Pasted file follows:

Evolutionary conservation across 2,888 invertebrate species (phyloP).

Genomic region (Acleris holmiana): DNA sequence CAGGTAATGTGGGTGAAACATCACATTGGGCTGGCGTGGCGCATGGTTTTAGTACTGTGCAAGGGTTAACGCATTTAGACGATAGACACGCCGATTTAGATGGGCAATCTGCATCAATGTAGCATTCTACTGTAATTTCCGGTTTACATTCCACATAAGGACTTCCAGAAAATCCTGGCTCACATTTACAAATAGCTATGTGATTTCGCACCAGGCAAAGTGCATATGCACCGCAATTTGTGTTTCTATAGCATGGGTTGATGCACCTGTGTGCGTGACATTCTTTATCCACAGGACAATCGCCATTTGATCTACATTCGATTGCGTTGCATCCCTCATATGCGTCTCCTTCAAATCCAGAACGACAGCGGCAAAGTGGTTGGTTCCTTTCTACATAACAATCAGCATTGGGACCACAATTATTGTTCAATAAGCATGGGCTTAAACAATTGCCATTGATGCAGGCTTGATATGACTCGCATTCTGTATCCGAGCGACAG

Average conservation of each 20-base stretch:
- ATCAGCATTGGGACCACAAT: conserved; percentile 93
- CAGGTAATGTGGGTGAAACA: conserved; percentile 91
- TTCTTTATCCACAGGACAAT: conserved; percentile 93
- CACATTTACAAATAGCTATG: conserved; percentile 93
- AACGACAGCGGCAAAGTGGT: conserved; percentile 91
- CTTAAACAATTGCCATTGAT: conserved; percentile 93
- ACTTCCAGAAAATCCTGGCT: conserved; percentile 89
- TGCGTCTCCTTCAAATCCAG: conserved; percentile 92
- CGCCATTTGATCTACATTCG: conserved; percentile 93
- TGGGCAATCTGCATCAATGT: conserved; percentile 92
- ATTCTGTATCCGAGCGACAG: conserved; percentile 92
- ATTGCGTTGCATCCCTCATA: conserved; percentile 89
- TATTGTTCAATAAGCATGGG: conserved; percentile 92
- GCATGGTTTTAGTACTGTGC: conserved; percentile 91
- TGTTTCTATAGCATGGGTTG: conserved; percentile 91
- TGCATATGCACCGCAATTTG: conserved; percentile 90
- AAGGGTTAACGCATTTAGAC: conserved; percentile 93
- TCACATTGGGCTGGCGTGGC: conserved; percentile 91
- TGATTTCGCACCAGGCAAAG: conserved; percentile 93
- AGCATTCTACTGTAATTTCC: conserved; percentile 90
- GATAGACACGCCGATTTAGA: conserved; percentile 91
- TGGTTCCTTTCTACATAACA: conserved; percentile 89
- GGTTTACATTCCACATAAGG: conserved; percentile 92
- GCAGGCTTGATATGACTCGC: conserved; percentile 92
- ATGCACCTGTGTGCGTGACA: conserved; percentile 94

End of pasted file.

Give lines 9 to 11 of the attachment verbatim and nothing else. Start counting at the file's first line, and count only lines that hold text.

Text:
- CTTAAACAATTGCCATTGAT: conserved; percentile 93
- ACTTCCAGAAAATCCTGGCT: conserved; percentile 89
- TGCGTCTCCTTCAAATCCAG: conserved; percentile 92